My current research interests centre on understanding the behaviour of turbulent flows. Physically we all have a good understanding of what a turbulent flow is. For example, white water rapids are clearly turbulent, whereas a (stationary) jar of honey is not. In fact, on the earth most flows, at most times, are turbulent.
[Mathematically, one might say that a turbulent flow is characterised by motions which occur over a broad range of length (and time) scales and that these motions interact nonlinearly. It is this nonlinear nature of the problem which makes it simultaneously so rich and so challenging. ]
A particular interest is magnetofluid turbulence, where the fluid is electrically conducting so that one must consider not just the behaviour of the fluid's velocity, but also that of its magnetic field. Examples of magnetofluids include liquid metals (e.g. mercury) and plasmas (e.g. the sun, the solar wind, the working fluid in nuclear fusion devices). Most of the matter in the universe is thought to be in the plasma state, that is, the atoms have been ionised.
One way to study conducting fluids is using magnetohydrodynamics (MHD). This is the marriage of the equations of fluid dynamics with those of electrodynamics, and provides a good approximation to the behaviour of various parts of the solar system (or heliosphere). Important dynamical features of MHD include waves, turbulence, plasma heating, and particle acceleration.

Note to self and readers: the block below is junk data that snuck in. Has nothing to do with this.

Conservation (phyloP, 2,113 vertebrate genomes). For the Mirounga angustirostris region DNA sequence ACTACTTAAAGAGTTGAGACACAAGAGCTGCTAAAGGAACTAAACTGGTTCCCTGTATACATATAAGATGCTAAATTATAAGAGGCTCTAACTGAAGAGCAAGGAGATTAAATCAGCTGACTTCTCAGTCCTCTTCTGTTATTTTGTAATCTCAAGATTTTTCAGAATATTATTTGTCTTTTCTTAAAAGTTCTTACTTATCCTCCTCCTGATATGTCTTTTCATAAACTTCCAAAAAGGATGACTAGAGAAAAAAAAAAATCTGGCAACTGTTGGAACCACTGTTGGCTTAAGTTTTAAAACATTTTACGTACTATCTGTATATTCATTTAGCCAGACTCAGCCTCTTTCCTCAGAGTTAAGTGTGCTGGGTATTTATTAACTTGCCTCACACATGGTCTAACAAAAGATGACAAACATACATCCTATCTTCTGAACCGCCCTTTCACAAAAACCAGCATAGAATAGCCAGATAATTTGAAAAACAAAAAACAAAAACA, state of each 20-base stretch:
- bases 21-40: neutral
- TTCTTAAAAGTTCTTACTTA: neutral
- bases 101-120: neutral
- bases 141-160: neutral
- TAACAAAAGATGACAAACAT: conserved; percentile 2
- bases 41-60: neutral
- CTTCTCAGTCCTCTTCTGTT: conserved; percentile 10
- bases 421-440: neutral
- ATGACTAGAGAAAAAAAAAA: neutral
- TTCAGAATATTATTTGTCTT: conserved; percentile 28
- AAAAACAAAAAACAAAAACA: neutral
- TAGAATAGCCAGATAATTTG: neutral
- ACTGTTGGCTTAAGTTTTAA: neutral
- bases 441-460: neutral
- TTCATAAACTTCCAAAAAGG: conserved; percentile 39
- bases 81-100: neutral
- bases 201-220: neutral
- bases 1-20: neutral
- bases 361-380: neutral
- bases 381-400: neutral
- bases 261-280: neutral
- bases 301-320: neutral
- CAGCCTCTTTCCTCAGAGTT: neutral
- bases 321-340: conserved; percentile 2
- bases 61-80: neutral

The work involves a mixture of theory (including statistical mechanics and modeling) and computer simulations of the governing equations.
Note how vortices with the same sense of rotation tend to ``collide'' and merge, leading to a smoothing of the vorticity. The merger process often involves a larger vortex shredding a smaller one which is wrapped around the larger one and eventually absorbed into it. In the current density movie the dominant structures are seen to be much more sheet-like than in the case of the vorticity. In the heliosphere, similar (but more intense) ``current sheets'' are sites where particles are accelerated to relativistic energies and intense heating of the plasma can occur.
There are also a couple of movies of this for the earlier times and for the later times.
[Vorticity is a measure of the ``swirliness'' of a flow. A vortex, such as the one over the plughole in an emptying bath, has lots of vorticity, whereas the water flowing straight out of a tap or a hose doesn't have so much. ]
This particular simulation took about 400 cpu-hours to complete on one of the fastest supercomputers available at the time (in the late 1980s). Today it could be done on a standard PC in well under a week!
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Last modified: 14-Jan-2016.